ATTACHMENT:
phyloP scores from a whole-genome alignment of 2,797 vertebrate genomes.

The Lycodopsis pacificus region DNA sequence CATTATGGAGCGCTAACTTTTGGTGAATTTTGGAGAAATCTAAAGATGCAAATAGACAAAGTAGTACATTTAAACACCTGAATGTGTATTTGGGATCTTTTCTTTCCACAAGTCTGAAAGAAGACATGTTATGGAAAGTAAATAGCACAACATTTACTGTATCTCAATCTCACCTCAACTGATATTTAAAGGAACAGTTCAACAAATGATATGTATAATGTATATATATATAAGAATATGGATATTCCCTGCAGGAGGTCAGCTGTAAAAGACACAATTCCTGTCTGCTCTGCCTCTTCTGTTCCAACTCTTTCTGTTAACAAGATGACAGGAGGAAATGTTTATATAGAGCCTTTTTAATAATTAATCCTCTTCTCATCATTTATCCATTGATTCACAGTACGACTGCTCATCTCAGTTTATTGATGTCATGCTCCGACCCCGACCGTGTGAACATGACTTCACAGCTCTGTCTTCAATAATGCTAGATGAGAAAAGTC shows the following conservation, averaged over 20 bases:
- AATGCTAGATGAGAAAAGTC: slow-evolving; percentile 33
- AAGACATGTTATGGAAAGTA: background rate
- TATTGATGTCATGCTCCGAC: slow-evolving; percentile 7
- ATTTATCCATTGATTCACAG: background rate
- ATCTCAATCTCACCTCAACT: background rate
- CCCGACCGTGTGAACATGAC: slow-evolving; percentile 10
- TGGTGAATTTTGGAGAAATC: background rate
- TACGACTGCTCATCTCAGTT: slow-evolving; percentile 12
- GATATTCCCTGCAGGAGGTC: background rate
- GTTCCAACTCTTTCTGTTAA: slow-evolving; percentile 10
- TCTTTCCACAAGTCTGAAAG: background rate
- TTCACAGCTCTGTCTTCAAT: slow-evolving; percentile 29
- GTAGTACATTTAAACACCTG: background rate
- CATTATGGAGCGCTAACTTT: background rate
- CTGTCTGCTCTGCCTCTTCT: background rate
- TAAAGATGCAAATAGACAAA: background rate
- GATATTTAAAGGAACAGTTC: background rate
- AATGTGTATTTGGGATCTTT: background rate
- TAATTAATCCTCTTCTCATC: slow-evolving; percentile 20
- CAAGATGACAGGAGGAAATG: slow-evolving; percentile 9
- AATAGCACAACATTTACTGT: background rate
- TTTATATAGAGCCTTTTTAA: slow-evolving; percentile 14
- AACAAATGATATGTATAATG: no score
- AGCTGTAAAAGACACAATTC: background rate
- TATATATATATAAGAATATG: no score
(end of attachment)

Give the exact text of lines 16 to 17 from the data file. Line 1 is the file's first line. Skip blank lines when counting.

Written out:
- CATTATGGAGCGCTAACTTT: background rate
- CTGTCTGCTCTGCCTCTTCT: background rate